I archived a directory. It took two hours, then exited with a non-zero exit status (that means an error). Hmm — I was just testing something; I only cared if certain specific subdirectories were present in the archive. So I needed a way to look deep inside, quickly, and find those particular directories.
GNU tar will let you “test” an archive with -t, but I only wanted a list of the directories archived. Then I wanted that sorted. So…
$ nice tar -tjvf data.tar.bz2 | tr -s ' ' | cut -d' ' -f 6- | cut -d / -f -2 > tardirs.txt
$ uniq tardirs.txt > tardirs_uniq.txt
$ sort tardirs_uniq.txt > tardirs_uniq_sorted.txt
The -tjvf arguments to tar let you look inside, the “tr” command collapses adjacent spaces so that the first “cut” command will output only the sixth (file) field, and the second “cut” command will reduce a directory like “folder/folder/folder/fun.txt” to “folder/folder.” Then “uniq” will remove non-unique names.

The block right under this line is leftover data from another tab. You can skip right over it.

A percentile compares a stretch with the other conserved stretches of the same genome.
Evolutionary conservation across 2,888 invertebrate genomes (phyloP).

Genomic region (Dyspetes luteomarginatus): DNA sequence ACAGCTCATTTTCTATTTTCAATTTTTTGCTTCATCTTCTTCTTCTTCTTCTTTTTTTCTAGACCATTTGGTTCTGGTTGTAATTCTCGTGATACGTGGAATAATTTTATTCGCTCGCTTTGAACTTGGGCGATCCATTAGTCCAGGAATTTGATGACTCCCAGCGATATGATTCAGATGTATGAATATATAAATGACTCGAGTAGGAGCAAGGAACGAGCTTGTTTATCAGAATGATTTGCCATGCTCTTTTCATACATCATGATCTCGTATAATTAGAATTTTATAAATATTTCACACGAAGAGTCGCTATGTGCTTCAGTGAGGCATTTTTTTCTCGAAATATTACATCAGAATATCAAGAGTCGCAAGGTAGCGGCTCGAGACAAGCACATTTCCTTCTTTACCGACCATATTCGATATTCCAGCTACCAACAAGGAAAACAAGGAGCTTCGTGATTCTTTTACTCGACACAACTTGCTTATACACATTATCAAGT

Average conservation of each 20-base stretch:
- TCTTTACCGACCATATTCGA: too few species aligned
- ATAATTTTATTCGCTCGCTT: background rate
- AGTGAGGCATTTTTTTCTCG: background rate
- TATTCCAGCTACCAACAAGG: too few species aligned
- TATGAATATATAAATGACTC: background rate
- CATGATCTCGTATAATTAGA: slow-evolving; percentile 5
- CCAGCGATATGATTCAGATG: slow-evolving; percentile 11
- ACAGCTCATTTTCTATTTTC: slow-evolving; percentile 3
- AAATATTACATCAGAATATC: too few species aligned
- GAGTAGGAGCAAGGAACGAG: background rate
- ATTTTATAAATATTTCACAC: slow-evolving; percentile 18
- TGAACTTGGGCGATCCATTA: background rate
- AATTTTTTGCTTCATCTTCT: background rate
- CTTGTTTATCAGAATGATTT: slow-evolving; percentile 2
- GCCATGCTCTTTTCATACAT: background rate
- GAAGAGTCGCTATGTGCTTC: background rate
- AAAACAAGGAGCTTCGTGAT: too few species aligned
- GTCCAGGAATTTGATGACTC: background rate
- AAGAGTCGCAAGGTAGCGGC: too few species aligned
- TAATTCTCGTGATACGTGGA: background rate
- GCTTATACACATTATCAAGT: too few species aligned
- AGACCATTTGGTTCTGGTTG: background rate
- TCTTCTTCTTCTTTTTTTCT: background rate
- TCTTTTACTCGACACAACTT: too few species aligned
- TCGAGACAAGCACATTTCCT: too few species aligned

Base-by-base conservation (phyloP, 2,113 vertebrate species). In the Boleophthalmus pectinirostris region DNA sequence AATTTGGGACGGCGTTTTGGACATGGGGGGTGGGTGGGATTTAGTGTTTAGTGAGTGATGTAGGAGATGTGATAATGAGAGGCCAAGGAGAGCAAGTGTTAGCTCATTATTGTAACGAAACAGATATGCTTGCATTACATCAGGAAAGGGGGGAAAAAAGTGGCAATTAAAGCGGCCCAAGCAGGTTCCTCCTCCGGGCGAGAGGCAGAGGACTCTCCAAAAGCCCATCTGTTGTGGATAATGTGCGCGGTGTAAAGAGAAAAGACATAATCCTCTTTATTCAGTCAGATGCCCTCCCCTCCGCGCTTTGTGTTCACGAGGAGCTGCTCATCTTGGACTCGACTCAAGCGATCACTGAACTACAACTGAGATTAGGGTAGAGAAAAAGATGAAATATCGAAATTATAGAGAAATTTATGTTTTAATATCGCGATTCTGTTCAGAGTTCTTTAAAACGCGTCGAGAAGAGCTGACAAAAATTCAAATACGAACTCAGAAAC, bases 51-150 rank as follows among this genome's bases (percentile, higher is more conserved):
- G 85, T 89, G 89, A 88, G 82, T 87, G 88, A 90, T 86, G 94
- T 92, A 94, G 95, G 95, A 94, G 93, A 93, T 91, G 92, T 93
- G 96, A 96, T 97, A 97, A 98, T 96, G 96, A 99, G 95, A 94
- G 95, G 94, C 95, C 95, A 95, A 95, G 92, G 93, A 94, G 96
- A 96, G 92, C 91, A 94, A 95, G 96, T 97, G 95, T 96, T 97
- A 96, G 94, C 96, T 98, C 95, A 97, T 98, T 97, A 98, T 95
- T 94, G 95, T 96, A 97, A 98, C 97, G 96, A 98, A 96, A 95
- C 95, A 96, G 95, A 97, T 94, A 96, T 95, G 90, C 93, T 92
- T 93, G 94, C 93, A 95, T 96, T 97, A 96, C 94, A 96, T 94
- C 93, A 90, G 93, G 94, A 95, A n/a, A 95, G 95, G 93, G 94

If you’d like to start an Ubuntu service using the System V-compatible runlevels, use “update-rc.d.” For example:
# update-rc.d ssh defaults
update-rc.d: warning: ssh stop runlevel arguments (0 1 6) do not match LSB Default-Stop values (none)
Adding system startup for /etc/init.d/ssh ...
/etc/rc0.d/K20ssh -> ../init.d/ssh
/etc/rc1.d/K20ssh -> ../init.d/ssh
/etc/rc6.d/K20ssh -> ../init.d/ssh
/etc/rc2.d/S20ssh -> ../init.d/ssh
/etc/rc3.d/S20ssh -> ../init.d/ssh
/etc/rc4.d/S20ssh -> ../init.d/ssh
/etc/rc5.d/S20ssh -> ../init.d/ssh